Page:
IBM employees can soon seek career advice from supercomputer Watson
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Bengaluru: Watson, International Business Machines Corp.’s question-answering supercomputer, can answer questions after sifting through reams of data, for healthcare providers and educational institutions alike. But soon it will be able to give employees of the tech giant some career advice too.
IBM’s cognitive computing platform, which answers questions posed naturally, has been used by companies for human resource (HR) and talent management solutions and now the company is looking to beef up the HR offering.
“If I want to know about my career progression, typically I would call my manager. But why can’t I talk to Watson about it?” asked Kevin Cavanaugh, vice-president of IBM’s Smarter Workforce unit, in an interview.
This business unit, which is under the umbrella of social business, is involved in developing HR analytical solutions for companies.
So the team is training Watson to respond to career-related questions. “We’ll train Watson to recognize the questions and associate them with the answers we curate for the machine. That way it may come back and say that you have these skills but to get to the next level, you may need to add these other skills. It will also point you to training classes and even suggest mentors,” said Cavanaugh, who has been with the company for over two decades and is working to deploy these conversational agents among IBM employees.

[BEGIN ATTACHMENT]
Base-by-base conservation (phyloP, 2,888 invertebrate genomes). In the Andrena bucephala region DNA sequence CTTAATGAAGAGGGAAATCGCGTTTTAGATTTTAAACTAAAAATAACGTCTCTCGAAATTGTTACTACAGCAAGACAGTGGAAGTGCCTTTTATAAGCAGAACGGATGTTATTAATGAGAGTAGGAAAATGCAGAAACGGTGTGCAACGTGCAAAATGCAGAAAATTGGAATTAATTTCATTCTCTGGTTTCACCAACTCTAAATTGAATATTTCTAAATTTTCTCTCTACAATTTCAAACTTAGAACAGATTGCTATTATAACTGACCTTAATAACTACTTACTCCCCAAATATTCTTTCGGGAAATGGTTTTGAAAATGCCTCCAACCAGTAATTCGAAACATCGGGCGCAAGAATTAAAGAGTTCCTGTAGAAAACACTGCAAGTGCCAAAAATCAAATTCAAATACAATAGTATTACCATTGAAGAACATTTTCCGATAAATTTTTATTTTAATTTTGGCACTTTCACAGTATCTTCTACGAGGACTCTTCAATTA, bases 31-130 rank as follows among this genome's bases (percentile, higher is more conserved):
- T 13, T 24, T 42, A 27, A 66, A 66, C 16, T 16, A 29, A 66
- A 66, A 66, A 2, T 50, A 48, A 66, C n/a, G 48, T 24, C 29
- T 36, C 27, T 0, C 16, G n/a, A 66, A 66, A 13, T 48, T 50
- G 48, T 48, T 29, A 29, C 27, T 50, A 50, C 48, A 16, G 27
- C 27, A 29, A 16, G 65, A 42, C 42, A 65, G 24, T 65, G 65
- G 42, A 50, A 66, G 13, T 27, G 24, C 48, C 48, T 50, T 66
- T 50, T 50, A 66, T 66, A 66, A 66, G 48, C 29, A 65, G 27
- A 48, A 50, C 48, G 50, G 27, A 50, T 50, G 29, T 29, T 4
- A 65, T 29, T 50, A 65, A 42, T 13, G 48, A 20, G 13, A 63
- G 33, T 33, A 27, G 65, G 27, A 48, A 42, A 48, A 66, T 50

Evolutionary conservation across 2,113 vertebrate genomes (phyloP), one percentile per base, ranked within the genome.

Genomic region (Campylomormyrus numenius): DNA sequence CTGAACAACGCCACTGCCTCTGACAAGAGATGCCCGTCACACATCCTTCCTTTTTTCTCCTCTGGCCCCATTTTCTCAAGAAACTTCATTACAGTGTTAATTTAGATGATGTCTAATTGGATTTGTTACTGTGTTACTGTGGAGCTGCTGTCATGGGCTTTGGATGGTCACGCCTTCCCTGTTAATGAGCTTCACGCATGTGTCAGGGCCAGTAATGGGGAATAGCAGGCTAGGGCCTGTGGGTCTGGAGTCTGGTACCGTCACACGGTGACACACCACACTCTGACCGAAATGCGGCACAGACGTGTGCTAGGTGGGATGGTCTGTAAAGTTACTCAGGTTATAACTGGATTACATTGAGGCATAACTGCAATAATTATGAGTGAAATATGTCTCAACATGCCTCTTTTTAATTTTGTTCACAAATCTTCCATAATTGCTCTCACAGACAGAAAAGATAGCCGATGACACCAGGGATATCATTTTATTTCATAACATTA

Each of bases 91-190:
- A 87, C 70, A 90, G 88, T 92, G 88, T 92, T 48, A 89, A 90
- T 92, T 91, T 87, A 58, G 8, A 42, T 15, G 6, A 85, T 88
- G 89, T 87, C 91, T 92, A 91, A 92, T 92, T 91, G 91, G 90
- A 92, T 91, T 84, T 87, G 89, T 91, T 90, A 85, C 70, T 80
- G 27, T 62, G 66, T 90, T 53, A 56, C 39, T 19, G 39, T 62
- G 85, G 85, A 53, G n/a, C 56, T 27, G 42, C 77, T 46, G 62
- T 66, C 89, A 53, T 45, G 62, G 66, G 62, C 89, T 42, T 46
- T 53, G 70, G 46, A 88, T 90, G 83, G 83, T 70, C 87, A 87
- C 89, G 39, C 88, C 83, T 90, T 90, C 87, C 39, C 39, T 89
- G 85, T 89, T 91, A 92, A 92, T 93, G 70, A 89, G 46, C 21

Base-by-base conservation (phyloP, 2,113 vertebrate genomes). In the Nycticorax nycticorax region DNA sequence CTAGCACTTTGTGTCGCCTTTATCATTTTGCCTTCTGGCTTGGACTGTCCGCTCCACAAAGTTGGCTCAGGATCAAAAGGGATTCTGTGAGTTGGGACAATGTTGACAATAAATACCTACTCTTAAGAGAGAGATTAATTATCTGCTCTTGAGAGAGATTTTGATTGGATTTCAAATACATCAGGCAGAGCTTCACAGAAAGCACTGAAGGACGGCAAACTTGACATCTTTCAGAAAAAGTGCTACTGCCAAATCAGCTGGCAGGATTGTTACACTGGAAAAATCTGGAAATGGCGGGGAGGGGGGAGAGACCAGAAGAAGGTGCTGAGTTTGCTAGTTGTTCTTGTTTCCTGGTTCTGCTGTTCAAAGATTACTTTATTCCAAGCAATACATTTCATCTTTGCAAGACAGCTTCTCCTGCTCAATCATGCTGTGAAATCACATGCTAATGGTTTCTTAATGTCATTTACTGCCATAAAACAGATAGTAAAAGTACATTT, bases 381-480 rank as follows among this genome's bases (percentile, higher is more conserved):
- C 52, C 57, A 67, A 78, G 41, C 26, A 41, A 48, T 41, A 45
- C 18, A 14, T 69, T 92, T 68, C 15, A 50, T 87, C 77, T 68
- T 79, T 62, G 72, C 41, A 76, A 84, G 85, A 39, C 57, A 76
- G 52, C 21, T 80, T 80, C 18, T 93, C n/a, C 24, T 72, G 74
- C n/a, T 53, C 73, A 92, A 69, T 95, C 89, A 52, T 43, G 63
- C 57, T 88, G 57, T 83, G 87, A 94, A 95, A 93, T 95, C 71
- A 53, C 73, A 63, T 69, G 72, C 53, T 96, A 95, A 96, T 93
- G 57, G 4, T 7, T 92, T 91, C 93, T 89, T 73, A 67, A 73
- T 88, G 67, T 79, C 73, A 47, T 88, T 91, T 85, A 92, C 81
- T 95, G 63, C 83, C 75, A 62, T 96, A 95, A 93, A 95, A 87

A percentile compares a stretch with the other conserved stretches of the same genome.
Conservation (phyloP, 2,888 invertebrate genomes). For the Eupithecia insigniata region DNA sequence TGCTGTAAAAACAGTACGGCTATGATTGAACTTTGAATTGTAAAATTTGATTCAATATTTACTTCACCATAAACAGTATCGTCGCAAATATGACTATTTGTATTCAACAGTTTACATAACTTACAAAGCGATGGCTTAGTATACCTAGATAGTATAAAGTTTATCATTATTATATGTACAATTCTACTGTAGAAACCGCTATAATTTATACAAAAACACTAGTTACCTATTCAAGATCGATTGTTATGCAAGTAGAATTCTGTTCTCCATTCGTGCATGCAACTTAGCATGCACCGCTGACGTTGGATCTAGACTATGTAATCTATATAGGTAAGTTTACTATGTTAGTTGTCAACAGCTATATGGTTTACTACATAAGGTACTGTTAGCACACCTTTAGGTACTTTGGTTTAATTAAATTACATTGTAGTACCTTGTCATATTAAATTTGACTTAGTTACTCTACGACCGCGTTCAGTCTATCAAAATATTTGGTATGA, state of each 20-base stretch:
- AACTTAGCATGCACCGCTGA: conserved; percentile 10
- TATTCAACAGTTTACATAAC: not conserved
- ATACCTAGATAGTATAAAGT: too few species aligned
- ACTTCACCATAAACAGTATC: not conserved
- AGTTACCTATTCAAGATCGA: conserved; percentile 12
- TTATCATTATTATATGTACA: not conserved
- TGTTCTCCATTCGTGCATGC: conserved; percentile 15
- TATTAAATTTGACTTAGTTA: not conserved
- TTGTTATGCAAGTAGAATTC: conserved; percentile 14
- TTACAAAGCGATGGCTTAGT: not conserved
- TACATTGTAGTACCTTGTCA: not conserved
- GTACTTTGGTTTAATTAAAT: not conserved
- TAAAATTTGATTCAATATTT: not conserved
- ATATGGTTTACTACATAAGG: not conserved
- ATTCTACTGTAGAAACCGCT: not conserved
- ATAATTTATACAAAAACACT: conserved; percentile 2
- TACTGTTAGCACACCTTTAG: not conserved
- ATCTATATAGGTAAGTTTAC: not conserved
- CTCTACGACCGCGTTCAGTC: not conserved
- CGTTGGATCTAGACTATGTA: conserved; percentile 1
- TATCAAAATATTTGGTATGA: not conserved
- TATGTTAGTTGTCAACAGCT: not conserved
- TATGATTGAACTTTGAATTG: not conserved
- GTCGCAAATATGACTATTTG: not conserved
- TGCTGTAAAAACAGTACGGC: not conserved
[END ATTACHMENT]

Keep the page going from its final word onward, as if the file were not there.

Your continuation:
Watson first made its public appearance in 2011 at the TV quiz show Jeopardy, where it won the contest and took home a $1 million prize. Since the win, IBM has been commercialising the range of solutions it can offer. In January 2014, the company launched the IBM Watson unit dedicated to developing and commercialising cloud-delivered cognitive computing technologies.
As part of enhancing its HR offering, the smarter workforce team is also looking to develop a solution that will help recruiters have better conversation with potential employees.
“We are also exploring use cases where potential employees can talk to Watson to know more about job opportunities,” says Cavanaugh. “For instance, Watson may say tell me a bit about yourself and from that information it can recommend suitable job opportunities.”
The Smarter Workforce engineering team in Vishakhapatnam is one of the lead teams working on developing these HR solutions, said Cavanaugh. However, In India, much like elsewhere in the world, HR analytics has not found a lot of takers.
“Analytics in HR for most people even today is about a few charts and graphs that tell them the average time to hire and the distribution of candidates and so forth. That only tells you answers to questions you already know how to ask,” says Cavanaugh. “People are looking at analytics as a transactional thing.”
A company that does not use analytics will be wasting its money on different things, and ironically even IBM learnt that through Watson.
Through trade-off analytics (a Watson service that helps make decisions when balancing multiple objectives), Cavanaugh said the company was able to tailor it’s incentives and benefits better by finding out who was likely to stay in the company, there by saving millions of dollars.
So given the prowess of analytics, can it replace HR managers or recruiters?
Not completely, said Cavanaugh. But he added that it means people in a function won’t have to engage in low levels of discussion and it will call for only well-informed specialists.